How To Start A Business With No Money - Bootstrapping Your Startup

How To Start A Business With No Money - Bootstrapping Your Startup
Amy Fontinelle
on March 18, 2020
Read in 8 min

Wondering how to start a business even though you don’t have a whole lot of money to work with?

Thanks to the wide range of financing options available to entrepreneurs, it’s now possible to start pursuing your dream even if you’re flat broke.

How To Start A Business When You’re Broke

Whether your idea is a new fitness wearable, a salon for special needs children, or an herbal tea farm, there’s a way to fund it.

With various business loans, crowdfunding, P2P lending, bartering and bootstrapping techniques at your fingertips, you don’t need fat savings account to start a small business.

1. Fund Your Startup with Small Business Loans or Credit Cards

There are many new high-tech options for borrowing money to fund a startup, but traditional loans and credit cards are still very effective.

Startup Loans and Lines of Credit

Conventional loans such as a business line of credit may be secured or unsecured. Terms depend in part on how the loan will be used.

Interest rates can be fixed or variable; minimum loan amounts apply.

SBA Loans

Some loans available from banks are guaranteed by the federal government’s Small Business Administration.

Small business owners can borrow up to $5.5 million, and there are special programs for entrepreneurs starting a business in disadvantaged communities.

SBA loans come in six types and cover a wide range of business purposes, from expanding an export business to financing real estate and machinery.

Online-only lenders make borrowing convenient.

Some also have unique underwriting standards, so you might qualify for an online loan even if you don’t qualify for a bank loan.

RELATED: SBA Loans – The Ultimate Guide to Government Lending

Equipment Financing

Equipment financing can also be a viable option if your business is dependent on equipment purchases.

Small Business Credit Cards

Credit cards can be one of the most expensive options for funding your business due to their open-ended repayment schedule and high-interest rates.

The average business credit card’s annual percentage rate is 15.37%, according to the personal finance website ValuePenguin.

Be sure to check out our list of the best business credit cards for options that will give you sign-up bonuses, 0% introductory APRs, and other desirable benefits.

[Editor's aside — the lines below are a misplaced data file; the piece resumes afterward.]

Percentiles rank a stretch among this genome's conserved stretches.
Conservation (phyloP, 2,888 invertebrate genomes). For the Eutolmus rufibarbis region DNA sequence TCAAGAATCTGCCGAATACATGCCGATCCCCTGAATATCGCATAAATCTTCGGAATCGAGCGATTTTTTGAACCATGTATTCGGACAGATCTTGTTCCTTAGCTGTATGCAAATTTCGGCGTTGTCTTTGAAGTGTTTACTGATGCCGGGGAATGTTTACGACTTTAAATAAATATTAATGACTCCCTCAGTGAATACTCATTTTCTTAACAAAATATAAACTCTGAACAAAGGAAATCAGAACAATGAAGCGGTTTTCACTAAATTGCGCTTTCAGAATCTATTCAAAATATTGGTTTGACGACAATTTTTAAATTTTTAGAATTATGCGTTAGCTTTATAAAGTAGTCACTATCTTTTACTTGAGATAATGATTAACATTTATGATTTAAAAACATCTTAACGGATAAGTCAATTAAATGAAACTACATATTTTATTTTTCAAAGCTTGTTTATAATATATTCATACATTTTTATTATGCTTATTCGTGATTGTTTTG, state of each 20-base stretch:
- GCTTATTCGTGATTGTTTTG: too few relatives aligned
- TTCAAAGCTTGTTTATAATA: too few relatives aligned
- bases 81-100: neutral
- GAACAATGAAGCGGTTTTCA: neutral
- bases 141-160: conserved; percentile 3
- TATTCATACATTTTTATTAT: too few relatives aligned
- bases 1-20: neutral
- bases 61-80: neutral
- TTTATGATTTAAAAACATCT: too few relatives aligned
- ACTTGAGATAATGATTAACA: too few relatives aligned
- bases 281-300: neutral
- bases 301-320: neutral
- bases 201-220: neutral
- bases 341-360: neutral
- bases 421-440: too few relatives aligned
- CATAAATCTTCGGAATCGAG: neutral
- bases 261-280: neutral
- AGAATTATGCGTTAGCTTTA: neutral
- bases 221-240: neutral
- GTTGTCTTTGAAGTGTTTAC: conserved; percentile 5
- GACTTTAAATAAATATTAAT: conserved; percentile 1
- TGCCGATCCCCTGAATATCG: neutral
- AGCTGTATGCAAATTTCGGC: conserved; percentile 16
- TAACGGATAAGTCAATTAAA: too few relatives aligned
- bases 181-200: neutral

RELATED: An Epic Guide to Business Credit Cards, Charge Cards, & Lines of Credit

2. Startup Funding via Peer-to-Peer Loans

One of the greatest innovations to come out of the fintech movement, peer-to-peer loans are typically funded by numerous investors who each contribute a small amount to a larger loan.

For example, if you borrow $25,000, your loan might be funded by 1,000 investors who each put up $25.

Plus, P2P loan companies streamline the whole process.

All you have to do is make monthly payments to the peer-to-peer lending platform, which then repays the investors’ principal, plus interest.

It all happens online.

Some peer-to-peer lenders only work with established small businesses, but here are options for brand-new ones:

Look for a P2P lender offering personal loans that you can then put toward your business.

3. How To Start A Business When You’re Broke – Try Crowdfunding

Crowdfunding is another modern marvel changing the face of small business lending as it lets anyone contribute any amount to your business.

Like P2P lending, crowdfunding takes place entirely online.

And the best part? You don’t even have to pay it back.

You will, however, lose some of your contributions to the crowdfunding company’s fees (typically 5%) and third-party payment processing fees (about 3-5%.)

With no prospect for your backers to receive anything (except for the swag promised for various contribution thresholds and the personal satisfaction they get from helping to fund someone’s dream) it’s imperative that you create an extremely compelling campaign.

If you’d like to give crowdfunding your business a shot, here are four options:

  1. Kickstarter funds ideas related to art, comics, crafts, dance, design, fashion, film and video, food, games, journalism, music, photography, publishing, technology, and theater. The catch is that if you don’t meet your entire fundraising goal in 30 days, you get nothing (but you don’t owe fees, either).
  2. Indigogo doesn’t limit you to all-or-nothing fundraising and helps fund a wide range of endeavors, from minimalist handbags to superfood snacks.
  3. GoFundMe helps startups from ice cream makers to image consultants. There are no fundraising deadlines and no penalties for missing your fundraising goal.
  4. Crowdfunder does not work with inception stage companies, but it does work with early-stage startups to help them raise money from a pool of venture capitalists and angel investors.

4. Bootstrap with Lean Startup Principles

“Lean startup” might sound like starting your business on the leanest budget possible, but that’s not entirely accurate.

While it’s not a method of funding your business per se, the lean startup process can limit how much funding you need in the startup phase and can get your business generating revenue faster.

The lean startup method involves creating a minimum viable product (MVP) and introducing it to prospective customers to get their feedback, then deciding whether to make modifications or scrap the idea altogether.

The idea is to fail quickly and validate the real market opportunity early on, rather than spending ages creating a business plan around your assumptions and bringing your idea to market after months or years– without knowing whether it will succeed!

Through several rounds of testing your idea with this process, you’ll finally have a product that serves the actual needs of your market.

It takes a lot less money to create an MVP suitable for gathering feedback versus launching a full-blown business blindly.

5. Don’t Forget About Bartering 

Trade with others who can provide things your company needs, like web design, blog posts, accounting, marketing, SEO advice, and administrative assistance, in exchange for providing them with your small business’s product or service.